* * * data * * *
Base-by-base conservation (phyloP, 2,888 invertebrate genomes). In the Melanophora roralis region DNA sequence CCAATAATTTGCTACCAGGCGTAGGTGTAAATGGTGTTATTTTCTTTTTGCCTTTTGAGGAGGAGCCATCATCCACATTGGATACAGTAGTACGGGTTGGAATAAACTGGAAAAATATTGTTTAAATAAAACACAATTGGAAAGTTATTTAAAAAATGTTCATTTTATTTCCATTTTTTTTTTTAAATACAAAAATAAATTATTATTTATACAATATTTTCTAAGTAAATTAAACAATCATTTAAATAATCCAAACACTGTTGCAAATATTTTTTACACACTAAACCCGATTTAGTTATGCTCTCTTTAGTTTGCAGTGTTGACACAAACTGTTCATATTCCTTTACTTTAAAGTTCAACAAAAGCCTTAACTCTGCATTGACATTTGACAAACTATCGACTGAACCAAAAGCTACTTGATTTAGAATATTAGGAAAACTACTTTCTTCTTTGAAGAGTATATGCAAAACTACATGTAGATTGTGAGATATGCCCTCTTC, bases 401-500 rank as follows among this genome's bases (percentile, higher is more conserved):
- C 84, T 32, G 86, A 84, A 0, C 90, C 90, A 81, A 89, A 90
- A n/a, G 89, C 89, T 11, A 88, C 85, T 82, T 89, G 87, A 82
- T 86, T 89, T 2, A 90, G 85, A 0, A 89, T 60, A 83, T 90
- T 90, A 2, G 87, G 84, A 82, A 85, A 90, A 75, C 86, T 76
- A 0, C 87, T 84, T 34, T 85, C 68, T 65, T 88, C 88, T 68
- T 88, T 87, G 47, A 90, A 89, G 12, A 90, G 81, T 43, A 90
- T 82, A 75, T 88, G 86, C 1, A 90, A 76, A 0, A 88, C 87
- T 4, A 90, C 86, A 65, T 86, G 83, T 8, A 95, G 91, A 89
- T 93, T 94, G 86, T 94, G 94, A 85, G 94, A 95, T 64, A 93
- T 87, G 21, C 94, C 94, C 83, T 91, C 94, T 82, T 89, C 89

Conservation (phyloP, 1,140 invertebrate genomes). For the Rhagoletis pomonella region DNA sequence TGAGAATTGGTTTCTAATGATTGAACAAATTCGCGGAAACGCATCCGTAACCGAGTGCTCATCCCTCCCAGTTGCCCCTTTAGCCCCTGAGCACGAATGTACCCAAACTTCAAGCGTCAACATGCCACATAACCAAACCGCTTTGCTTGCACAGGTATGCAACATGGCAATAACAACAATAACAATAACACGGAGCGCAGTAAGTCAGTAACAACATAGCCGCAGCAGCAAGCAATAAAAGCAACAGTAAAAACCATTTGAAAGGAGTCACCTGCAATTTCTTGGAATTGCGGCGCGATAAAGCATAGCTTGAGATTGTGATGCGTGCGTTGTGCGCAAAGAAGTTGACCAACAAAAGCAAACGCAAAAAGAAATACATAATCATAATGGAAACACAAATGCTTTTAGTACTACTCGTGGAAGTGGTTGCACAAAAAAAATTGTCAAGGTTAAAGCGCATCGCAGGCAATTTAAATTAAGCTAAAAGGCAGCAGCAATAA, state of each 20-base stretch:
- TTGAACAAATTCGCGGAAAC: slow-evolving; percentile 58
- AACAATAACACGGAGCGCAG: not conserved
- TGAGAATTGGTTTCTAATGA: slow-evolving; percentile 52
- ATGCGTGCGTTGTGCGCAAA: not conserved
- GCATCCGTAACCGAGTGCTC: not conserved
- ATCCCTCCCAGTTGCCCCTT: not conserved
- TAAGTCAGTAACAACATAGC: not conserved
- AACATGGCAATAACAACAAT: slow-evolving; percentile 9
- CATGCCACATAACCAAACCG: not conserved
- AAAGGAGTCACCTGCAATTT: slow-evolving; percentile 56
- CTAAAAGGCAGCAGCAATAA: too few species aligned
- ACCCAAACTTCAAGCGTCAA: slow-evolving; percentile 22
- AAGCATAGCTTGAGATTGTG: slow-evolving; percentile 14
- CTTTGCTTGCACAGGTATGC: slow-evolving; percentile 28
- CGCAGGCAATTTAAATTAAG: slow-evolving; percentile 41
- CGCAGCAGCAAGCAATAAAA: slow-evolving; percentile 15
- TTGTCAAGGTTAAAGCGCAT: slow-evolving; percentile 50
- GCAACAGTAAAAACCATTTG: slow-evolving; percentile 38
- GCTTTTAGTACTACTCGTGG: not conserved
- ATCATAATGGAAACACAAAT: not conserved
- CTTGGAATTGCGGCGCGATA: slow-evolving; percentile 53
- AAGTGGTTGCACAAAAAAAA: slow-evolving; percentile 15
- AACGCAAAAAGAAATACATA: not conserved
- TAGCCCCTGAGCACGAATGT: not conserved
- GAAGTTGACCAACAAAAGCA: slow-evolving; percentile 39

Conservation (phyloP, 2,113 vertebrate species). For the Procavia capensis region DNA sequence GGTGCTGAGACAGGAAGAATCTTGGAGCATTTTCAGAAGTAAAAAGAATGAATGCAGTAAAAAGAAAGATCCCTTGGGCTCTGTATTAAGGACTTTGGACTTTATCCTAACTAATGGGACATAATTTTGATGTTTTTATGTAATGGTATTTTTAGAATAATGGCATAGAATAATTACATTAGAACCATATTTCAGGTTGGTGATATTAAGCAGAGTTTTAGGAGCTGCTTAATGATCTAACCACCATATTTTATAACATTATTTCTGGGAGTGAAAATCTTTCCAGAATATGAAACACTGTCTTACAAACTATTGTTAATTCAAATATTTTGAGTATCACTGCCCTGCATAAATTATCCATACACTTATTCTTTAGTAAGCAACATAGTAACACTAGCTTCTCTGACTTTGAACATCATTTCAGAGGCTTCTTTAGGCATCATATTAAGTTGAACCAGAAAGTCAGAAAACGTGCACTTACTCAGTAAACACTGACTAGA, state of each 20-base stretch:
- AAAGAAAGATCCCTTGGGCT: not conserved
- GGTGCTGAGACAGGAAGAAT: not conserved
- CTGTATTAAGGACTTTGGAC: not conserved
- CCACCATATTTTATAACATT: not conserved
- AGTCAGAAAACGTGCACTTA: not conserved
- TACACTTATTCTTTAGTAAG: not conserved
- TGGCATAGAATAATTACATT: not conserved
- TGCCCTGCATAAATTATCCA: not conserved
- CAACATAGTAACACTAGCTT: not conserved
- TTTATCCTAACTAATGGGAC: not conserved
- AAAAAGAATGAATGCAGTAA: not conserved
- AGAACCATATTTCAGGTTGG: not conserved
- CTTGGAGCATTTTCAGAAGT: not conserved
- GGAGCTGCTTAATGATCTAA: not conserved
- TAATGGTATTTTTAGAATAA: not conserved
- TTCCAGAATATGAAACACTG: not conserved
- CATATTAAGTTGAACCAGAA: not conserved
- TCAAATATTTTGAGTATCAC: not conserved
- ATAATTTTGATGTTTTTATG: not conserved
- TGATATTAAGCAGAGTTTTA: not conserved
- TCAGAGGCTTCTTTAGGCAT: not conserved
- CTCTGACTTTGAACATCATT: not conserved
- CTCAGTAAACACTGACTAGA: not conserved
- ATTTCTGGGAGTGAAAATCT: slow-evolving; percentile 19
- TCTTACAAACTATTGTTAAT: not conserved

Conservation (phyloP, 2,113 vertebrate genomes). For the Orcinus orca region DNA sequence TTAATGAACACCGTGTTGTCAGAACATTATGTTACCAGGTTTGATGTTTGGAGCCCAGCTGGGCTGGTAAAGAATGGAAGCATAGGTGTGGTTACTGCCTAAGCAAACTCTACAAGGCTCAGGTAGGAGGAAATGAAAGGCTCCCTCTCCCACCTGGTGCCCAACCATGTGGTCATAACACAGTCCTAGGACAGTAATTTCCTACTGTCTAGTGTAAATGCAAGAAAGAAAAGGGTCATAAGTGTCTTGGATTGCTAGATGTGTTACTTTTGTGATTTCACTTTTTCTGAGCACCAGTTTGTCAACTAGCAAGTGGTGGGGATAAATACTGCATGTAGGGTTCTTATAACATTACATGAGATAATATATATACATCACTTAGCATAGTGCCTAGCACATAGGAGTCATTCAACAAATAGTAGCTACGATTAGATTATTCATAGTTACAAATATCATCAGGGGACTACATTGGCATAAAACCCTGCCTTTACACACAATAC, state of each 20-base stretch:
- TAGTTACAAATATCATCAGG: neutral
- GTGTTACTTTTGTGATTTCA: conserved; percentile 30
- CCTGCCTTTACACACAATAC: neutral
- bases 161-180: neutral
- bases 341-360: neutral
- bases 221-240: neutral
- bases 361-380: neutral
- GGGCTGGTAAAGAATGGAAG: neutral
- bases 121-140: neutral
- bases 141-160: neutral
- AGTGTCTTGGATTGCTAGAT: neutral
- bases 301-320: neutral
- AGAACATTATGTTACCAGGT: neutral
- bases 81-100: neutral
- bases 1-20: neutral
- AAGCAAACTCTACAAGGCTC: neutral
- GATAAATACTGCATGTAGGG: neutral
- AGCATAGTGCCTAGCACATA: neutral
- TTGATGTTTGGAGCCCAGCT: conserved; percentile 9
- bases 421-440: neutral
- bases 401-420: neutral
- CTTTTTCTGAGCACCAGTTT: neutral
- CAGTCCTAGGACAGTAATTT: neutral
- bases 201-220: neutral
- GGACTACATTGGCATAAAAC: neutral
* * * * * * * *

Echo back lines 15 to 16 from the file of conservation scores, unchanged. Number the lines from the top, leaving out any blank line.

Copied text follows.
- TGAGAATTGGTTTCTAATGA: slow-evolving; percentile 52
- ATGCGTGCGTTGTGCGCAAA: not conserved